|Abstract (english)|| |
In the last couple of years, the rise of secessionism in several democratic, Western European countries - from the United Kingdom (Scotland) and Belgium (Flanders) to Spain (Catalonia and the Basque Country) has been noted. All of them have something in common. In addition to having a heterogeneous ethnic structure, that is, the existence of distinct historical ethnic communities, all of these states have also, in the last couple of decades, gone through dramatic administrative and structural changes. From unitary states they had once been, they have transformed in a way which resulted in the introduction of either a certain degree of devolution or even in federalization. Consequently, historical ethnic communities have achieved a certain degree of autonomy, ranging from a partial and asymmetric decentralization (“devolution”) as in the case of Scotland, to an extensive autonomy of the so-called autonomous communities of Spain. The intention of the central state and the legislator has been, inter alia, to safeguard the state unity and strengthen the state by accommodating the grievances of ethnic communities and their elites.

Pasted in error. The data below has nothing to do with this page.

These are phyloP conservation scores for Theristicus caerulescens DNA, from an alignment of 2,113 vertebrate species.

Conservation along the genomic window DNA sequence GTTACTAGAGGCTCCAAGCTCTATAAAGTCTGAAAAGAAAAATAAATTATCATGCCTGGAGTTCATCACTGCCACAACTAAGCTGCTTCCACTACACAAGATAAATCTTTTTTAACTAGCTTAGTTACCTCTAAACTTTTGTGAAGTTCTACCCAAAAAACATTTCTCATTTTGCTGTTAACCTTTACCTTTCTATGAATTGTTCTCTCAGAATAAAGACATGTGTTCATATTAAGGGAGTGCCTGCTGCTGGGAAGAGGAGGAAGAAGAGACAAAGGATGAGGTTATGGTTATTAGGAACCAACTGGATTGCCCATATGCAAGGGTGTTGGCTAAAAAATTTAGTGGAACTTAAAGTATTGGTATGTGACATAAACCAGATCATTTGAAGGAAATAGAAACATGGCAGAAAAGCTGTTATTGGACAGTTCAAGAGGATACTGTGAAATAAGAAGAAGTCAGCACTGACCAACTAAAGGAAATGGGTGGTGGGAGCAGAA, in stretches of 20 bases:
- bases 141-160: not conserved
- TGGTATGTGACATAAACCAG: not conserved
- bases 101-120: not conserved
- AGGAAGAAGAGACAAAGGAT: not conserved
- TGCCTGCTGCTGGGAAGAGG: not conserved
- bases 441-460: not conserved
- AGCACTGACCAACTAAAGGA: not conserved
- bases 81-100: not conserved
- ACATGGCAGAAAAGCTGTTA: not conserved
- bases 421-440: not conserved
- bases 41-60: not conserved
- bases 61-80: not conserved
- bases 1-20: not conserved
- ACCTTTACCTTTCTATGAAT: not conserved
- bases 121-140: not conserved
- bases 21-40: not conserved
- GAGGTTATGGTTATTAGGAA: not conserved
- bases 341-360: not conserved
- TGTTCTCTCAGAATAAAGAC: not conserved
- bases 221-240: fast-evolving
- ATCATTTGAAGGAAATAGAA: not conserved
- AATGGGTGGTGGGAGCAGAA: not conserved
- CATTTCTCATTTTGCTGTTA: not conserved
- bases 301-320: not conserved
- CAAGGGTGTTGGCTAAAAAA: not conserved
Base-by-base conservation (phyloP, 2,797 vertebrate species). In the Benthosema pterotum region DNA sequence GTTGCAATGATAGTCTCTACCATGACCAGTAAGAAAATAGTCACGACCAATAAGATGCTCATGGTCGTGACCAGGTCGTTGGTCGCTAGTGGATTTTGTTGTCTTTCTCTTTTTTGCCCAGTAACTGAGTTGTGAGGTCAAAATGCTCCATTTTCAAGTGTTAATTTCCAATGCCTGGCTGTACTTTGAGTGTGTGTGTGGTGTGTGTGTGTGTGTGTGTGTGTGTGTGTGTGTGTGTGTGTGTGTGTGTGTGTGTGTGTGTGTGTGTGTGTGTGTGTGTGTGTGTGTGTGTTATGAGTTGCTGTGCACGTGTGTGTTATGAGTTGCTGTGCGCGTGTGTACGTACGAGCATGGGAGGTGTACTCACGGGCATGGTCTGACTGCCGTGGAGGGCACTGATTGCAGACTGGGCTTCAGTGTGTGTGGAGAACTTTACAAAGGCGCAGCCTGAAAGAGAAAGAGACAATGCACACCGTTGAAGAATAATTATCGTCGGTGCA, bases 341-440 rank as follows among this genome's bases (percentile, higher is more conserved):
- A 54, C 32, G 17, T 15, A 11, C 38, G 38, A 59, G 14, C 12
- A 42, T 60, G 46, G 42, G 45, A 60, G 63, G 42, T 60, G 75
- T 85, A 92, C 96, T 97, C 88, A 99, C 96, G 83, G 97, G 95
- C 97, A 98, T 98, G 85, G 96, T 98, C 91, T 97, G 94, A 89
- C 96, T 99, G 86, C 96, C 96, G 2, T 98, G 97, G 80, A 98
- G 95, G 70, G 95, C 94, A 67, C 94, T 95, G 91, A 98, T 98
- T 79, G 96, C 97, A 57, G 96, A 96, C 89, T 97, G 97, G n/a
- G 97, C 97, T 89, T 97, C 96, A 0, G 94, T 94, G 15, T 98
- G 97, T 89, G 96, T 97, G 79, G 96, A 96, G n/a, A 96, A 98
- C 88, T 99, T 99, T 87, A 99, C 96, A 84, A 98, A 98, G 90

The final outcome, however, has often been adverse to initial intentions. In the newly formed administrative units, “proto-states” of the ethnic minorities, there has been a rise in nationalism and secessionism. The purpose of this dissertation is to tackle this phenomenon and explore the causal relationship of autonomy and nationalism/secessionism. That is, the idea whether the autonomy itself strengthened nationalism and secessionism in the autonomous territories, thus acting as “subversive institutions” towards the central State, has been examined.